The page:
Even after leaving the central lymphoid organs and trafficking via the blood to the peripheral site of infection, CD8+ effector CTL continue to engage in antigen-specific interactions that (apart from resulting in cytolysis of infected targets) drive further proliferation and cytokine release. A combination of local CFSE and BrdU administration reveals extensive continued proliferation of newly arrived CTL in the lung contributing substantially to the overall magnitude of the response to influenza infection (Bedoui and Gebhardt, 2011; McGill and Legge, 2009). The greatest on-site proliferation coincides with the appearance in the lung on monocyte-derived inflammatory DCs. Another recent study, also with sublethal influenza infection, demonstrates that although infected lung epithelial cells can trigger CTL degranulation and killing, inflammatory cytokine secretion requires antigen presentation by CD11c+ hematopoietic cells expressing costimulatory ligands (Hufford et al., 2011). Whether recruited monocyte-derived inflammatory APCs present antigen by becoming infected themselves or by cross-presentation or cross-dressing is not known (Wakim and Bevan, 2011). Thus we see that even after migration from the central lymphoid organs where the response initiates, CD8+ T cell interactions with helper T cells and with specialized APCs continue at peripheral sites of infection.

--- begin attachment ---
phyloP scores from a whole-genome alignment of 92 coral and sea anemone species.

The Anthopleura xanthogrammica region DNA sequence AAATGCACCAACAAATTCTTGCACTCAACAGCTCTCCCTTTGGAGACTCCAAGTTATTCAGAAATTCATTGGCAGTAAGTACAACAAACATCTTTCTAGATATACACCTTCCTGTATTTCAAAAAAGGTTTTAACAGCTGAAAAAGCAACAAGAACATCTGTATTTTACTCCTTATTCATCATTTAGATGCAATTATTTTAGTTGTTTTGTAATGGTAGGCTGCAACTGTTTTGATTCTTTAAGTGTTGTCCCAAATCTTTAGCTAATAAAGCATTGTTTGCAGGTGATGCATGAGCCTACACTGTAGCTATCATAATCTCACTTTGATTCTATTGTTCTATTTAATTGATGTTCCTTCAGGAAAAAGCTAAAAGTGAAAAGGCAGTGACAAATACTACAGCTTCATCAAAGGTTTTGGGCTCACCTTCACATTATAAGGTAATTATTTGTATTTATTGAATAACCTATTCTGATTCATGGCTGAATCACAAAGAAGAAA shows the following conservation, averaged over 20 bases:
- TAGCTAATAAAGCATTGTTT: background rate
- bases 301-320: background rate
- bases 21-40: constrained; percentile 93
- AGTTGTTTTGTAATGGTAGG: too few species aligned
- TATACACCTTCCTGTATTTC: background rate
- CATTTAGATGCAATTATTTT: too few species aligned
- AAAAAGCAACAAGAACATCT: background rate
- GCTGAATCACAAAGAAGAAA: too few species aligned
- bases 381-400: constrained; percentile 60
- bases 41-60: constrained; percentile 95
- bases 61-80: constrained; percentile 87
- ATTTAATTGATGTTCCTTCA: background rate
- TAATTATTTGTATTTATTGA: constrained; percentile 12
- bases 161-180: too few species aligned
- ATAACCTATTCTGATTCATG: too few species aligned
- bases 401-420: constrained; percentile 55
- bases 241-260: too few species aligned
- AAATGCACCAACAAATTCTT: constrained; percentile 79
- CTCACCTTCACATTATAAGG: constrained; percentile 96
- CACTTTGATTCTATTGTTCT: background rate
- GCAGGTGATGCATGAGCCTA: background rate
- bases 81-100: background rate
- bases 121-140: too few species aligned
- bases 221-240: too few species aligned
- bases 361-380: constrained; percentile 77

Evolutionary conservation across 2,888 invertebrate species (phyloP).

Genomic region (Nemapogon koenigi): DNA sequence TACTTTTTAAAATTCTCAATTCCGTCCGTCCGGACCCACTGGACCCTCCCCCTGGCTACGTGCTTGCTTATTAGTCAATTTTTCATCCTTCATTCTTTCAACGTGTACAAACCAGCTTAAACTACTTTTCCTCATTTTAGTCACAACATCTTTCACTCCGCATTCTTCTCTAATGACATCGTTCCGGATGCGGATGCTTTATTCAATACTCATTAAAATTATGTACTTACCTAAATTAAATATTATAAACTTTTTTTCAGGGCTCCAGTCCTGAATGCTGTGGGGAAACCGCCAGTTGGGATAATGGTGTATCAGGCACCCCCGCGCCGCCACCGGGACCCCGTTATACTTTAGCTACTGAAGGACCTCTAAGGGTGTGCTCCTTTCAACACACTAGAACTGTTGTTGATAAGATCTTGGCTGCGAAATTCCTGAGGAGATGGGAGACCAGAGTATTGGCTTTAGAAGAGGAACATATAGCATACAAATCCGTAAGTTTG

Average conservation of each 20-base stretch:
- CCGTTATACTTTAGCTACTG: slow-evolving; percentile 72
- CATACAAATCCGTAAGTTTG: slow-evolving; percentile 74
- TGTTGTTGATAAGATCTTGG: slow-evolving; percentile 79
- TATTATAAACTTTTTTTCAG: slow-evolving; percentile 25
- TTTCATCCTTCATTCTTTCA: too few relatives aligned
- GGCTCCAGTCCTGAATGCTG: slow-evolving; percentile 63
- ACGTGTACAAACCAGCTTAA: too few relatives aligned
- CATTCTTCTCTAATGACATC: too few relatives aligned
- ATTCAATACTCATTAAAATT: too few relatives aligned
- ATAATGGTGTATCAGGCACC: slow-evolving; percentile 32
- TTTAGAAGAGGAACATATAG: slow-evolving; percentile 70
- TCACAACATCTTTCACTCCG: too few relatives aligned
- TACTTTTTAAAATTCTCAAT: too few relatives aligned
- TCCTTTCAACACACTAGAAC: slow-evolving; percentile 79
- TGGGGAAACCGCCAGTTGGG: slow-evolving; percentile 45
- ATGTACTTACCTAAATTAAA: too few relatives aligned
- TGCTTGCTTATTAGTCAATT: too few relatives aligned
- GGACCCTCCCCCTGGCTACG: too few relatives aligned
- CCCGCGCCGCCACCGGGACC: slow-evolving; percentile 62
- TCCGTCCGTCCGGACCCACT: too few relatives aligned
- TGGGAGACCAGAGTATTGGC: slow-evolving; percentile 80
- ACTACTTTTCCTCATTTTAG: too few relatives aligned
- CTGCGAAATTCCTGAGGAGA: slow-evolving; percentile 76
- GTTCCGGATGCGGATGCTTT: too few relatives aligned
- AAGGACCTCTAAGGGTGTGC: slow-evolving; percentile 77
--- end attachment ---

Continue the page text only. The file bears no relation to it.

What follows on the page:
In addition to killing infected cells and releasing cytokines such as IFN-γ at the peripheral site of infection, recent reports have assigned another duty to effector CD8+ T cells, namely to serve a regulatory role in preventing excessive tissue injury by secretion of the immunosuppressive cytokine IL-10 (Palmer et al., 2010; Sun et al., 2009; Trandem et al., 2011). Originally defined as a Th2 cytokine, IL-10 is secreted by multiple cell types, including B cells, NK cells, NKT cells, macrophages, DCs, monocytes, and different effector CD4+ T cell subsets (Th1, Th2, Th17, and Treg cells) (Saraiva and O'Garra, 2010). Fully differentiated effector CD8+ T cells produce large amounts of IL-10 at local infection sites in different viral infection models in the lung and brain (Palmer et al., 2010; Sun et al., 2009; Trandem et al., 2011). At the peak of the response, CD8+ T cells are the major producers of IL-10 at these peripheral sites whereas in secondary lymphoid organs, CD4+ T cell-derived IL-10 dominates (Palmer et al., 2010; Sun et al., 2009; Trandem et al., 2011). During the later phase of the response when the infection has been controlled, IL-10+CD8+ T cells rapidly disappear while IL-10+ CD4+ cells persist, suggesting that different mechanisms regulate IL-10 production in CD8+ versus CD4+ T cells. Compared with their IL-10– colleagues at the site of infection, IL-10+CD8+ T cells are superior killers and produce normal to higher amounts of granzymeB, IFN-γ, and TNF-α. Importantly, IL-10 produced by effector CD8+ T cells is critical to prevent immunopathology during viral infection without affecting the kinetics of viral clearance. It is important to note that the IL-10-producing subset of CD8+ effector T cells does not represent a divergent effector lineage; rather, it is a transient and reversible state of CD8+ effector T cell differentiation to better balance clearance of the infection with bystander tissue damage. Thus, after transfer into infected hosts, both IL-10+ and IL-10– effector CD8+ T cells differentiate into a population with a similar percentage of IL-10-producing cells in a coronavirus-induced encephalitis model (Trandem et al., 2011).